Quiet was winning until the start of Abby’s Flying Fairy World, an annoying little cartoon segment. On cue, Jocelyn went from singing along with the opening sequence to whimpering. Today the genie scared her so she ran to sit on my lap for a short cuddle. Meanwhile, I was forced to divert my attention away from the computer to the television. It’s really a stupid little cartoon and I’m a bit disappointed that it has been included in show this season (because overall I’m a huge Sesame fan). Anyway, the fairies get wishes, they get stuck in the bottle, they need to use more wishes. Hence: wishes.
Wishes are interesting because when it really boils down to it I just want my family to be happy and healthy. That being said, we could all use a little help, right?
I’m into reading blogs these days and I’ve come across a post or two where the writer offers up a picture to illustrate a particular mess in their house, and it all looks so perfectly placed. Therefore, I wish that my design skills were so successful that even my messes had their own unique style. I would never have to clean because people would want to come over just to see what new thing I did with the apartment. Because right now my mess looks a lot like Jocelyn’s.
I watch television, and so I always perk up with the Emmy’s are announced. Friday Night Lights rocks and should have gotten a drama nod. But more than that, I wish that they gave out Emmy awards to television viewers. I would put mine in the bathroom. Right next to a picture of me with Kyle Chandler.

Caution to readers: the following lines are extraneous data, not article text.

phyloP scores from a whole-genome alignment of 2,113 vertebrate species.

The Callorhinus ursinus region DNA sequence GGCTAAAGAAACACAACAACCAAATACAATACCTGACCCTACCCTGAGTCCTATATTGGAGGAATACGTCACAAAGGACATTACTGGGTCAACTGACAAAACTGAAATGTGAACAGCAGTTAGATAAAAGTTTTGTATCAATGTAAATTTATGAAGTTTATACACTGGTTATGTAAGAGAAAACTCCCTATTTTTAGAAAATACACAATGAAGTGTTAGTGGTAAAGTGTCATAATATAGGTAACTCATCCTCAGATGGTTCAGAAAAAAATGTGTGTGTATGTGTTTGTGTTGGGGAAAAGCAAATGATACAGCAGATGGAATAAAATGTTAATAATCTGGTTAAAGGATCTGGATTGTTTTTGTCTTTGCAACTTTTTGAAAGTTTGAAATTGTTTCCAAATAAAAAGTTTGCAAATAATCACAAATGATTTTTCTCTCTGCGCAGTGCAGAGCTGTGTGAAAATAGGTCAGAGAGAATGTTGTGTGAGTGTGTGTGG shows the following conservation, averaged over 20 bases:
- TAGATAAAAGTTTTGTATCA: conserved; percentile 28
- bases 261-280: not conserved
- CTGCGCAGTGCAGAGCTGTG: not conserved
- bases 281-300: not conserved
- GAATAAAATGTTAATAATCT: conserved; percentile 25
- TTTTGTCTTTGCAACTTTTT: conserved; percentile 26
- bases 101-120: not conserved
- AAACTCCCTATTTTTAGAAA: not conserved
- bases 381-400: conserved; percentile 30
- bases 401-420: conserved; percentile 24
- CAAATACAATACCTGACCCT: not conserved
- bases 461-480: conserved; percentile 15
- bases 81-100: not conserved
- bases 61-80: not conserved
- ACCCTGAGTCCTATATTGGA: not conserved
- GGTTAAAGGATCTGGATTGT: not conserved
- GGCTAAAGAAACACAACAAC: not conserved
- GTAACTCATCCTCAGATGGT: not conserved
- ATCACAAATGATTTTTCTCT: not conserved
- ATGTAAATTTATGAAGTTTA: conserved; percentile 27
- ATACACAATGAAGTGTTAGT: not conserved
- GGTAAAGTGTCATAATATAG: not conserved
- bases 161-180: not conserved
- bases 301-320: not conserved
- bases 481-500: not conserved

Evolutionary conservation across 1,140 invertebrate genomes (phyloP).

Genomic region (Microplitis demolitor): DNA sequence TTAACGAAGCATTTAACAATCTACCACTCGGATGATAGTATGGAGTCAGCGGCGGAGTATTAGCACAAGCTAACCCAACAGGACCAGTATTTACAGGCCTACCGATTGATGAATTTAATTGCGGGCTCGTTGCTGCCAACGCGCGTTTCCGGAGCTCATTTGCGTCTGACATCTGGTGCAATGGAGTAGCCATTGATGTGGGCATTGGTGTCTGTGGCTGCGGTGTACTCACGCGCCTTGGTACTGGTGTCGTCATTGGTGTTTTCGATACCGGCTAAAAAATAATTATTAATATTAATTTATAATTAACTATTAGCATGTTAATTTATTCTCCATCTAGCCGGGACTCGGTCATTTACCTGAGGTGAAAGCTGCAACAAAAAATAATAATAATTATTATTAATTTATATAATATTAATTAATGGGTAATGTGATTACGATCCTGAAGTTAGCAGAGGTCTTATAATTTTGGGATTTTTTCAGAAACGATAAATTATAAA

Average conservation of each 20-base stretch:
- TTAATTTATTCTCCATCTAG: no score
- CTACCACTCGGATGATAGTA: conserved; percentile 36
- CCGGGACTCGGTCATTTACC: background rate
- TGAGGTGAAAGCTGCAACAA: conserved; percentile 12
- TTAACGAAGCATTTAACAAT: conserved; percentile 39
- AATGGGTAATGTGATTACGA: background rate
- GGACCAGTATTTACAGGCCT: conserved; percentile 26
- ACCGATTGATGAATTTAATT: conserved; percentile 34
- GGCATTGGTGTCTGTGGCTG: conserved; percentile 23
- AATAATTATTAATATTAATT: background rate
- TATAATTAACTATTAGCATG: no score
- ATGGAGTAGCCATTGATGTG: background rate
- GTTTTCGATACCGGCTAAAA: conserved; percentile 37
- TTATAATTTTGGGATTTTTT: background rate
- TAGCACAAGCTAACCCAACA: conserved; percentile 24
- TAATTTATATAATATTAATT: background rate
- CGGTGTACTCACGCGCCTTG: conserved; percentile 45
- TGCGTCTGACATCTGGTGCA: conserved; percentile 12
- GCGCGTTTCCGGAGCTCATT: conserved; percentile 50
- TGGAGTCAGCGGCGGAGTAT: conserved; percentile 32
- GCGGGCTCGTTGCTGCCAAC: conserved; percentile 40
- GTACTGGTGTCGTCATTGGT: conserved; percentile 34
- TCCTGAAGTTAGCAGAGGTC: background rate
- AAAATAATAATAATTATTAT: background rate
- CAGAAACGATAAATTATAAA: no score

Baseball is huge in this family. Jocelyn already knows the “Let’s Go Oakland” chant. I wish that Joe Buck would stop commentating. I repeat, I wish that Joe Buck would stop commentating. Just stop.
We have a corner in the living room designated as a reading nook. Jocelyn likes to read, or shuffle through the titles, or just pull everything off the bookshelf. I rediscovered a book that we were given as a gift: The Rainbow Fish. This book has won awards. I wish it hadn’t. Supposedly this book teaches kids the joys of sharing. But when you have a fish that thinks he’s too beautiful to play with other fish, and then is told that he’ll only have friends if he gives his scales away (leaving him less-beautiful), what is this really teaching kids about sharing? Maybe I’m sensitive because I’m the mother of girls and I’m still going be the mother of girls that are in middle school, when life equals pain, wrapped up in a beautiful bow.
And I wish that we all got richer with age. All of us, even the Republicans (if I have to be fair).What would you wish for?